Lawyers in Modern China, Student Edition

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China must respect lawyers’ human rights | Letters

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Enter the password to open this PDF file:. Cancel OK. File name: -. File size: -. Title: -. In September, Beijing police arrested Liu Pengfei, the creator of a WeChat group that had discussed political and social issues.

Authorities continued their assault on academic freedom. Several professors were fired for speaking critically of the Chinese government on social media. In August, Cambridge University Press admitted it had blocked access in China to more than articles published in its journal China Quarterly , following orders from the Chinese government. The international backlash against the decision compelled the publishing house to restore the articles. In November, Springer Nature pulled access to over 1, articles in China. The publisher said the decision was to comply with Chinese regulations.

Gui Minhai, a Swedish national and publisher of books critical of the Chinese leadership, was abducted in Thailand in October Civil liberties in Hong Kong are increasingly being undermined by the growing interference of the central government, 20 years after the city returned to Chinese sovereignty in Opposition political parties and their supporters faced greater harassment from authorities.

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In July, a Hong Kong court disqualified four more pro-democracy lawmakers for modifying their oaths swearing allegiance to China in a ceremony. In a politically motivated move, the secretary of justice, a political appointee, sought a harsher prison sentence for the trio.

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Also in August, the same court convicted 13 defendants of unlawful assembly for another anti-government protest in The 13, who had previously been sentenced to community service, were given prison terms of between 8 and 13 months after the Justice Department sought a review of their sentences. The Chinese government has long conflated peaceful activism with violence in Xinjiang, and has treated many expressions of Uyghur identity, including language and religion, as threatening. Uyghur opposition to government policies has been expressed in peaceful protests but also through violent attacks.

Pacific Basin Law Journal

However, details about protests and violence are scant, as authorities severely curtail independent reporting in the region. After Party Secretary Chen Quanguo was transferred from Tibet to Xinjiang in August , the Xinjiang regional government expanded its already pervasive security measures by hiring thousands more security personnel.

In July, authorities forced residents in a district of Urumqi, the capital city of Xinjiang, to install surveillance apps on their mobile phones. In April, 97 officials in Hotan prefecture were reprimanded. Since October , authorities have arbitrarily recalled passports from residents of Xinjiang. By September, about 20 Uyghurs were forcibly repatriated to Xinjiang while 12 were released. A study reported that at least Uyghurs had joined ISIS, but estimates vary widely and the level of participation remains unconfirmed. Authorities in Tibetan areas continue to severely restrict religious freedom, speech, movement, and assembly, and fail to redress popular concerns about mining and land grabs by local officials, which often involve intimidation and arbitrary violence by security forces.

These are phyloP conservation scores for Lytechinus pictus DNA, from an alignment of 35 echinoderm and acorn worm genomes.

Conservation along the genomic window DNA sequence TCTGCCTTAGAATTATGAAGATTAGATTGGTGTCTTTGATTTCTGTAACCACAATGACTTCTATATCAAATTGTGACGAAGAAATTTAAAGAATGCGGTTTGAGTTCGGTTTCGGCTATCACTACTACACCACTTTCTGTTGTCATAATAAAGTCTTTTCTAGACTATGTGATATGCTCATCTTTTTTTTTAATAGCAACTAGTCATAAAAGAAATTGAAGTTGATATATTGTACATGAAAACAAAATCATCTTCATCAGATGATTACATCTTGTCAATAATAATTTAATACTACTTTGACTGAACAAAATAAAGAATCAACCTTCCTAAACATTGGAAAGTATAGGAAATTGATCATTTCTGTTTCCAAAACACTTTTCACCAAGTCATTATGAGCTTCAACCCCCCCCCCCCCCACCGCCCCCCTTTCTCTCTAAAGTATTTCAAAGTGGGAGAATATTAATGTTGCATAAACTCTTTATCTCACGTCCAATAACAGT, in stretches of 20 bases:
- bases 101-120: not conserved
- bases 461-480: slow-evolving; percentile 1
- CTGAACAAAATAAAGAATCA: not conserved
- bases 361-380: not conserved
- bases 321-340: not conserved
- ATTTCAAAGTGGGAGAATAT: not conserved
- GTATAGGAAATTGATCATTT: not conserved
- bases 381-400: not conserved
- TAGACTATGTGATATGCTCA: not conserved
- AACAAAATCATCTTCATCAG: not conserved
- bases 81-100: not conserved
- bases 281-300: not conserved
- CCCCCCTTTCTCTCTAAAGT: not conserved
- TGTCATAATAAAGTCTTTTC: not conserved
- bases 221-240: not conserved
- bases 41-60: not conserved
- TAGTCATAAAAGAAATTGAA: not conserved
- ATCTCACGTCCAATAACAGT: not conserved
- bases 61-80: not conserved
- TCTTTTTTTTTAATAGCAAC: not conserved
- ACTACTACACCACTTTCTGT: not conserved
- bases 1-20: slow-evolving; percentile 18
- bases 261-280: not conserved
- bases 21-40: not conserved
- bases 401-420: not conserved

In , officials intensified surveillance of online and phone communications. But in any area where the rule of law is in contest with the power of the Communist Party, it is the party that wins. It has no truck with people like Mr Li, who has not only represented the weak and dispossessed, such as farmers thrown off their land, but also people whose beliefs the party finds threatening: house-church Christians and followers of Falun Gong, a banned religious sect. Other rights lawyers have found themselves in court for offending officials. Now the party is trying to appear more respectable.

The Faculty of Law of the Chinese University of Hong Kong

In recent years it has abolished the once standard practice of sending lesser offenders to labour camps without trial. It has also tightened rules on obtaining evidence through torture. But that has had little effect. China, unconvincingly, has rejected allegations of torture by Mr Li and several of his fellow lawyers.

Rights Defence Lawyers as Dissidents in Contemporary China

As the second anniversary of the round-up of legal activists approaches, the government appears close to wrapping up their cases. Only four of them remain in custody. They face serious charges, including of subversion. Officials are refusing to allow visits to one of them, Wang Quanzhang whose photograph is displayed by his wife on the right of the picture. Those who have been released remain under intense scrutiny.

Some lawyers have been forced to move to different cities with their families.

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Most of them have been disbarred. Rights lawyers are used to harassment by police. Now their families have to endure similar treatment. Some rights lawyers who remained free in are not allowed to leave the country. The government has launched a public campaign to discredit the lawyers and their families. But the lawyers and their families are not entirely cowed. Though police warn relatives to keep quiet about those detained, some family members have formed a strong, outspoken group which is campaigning for legal reform in China.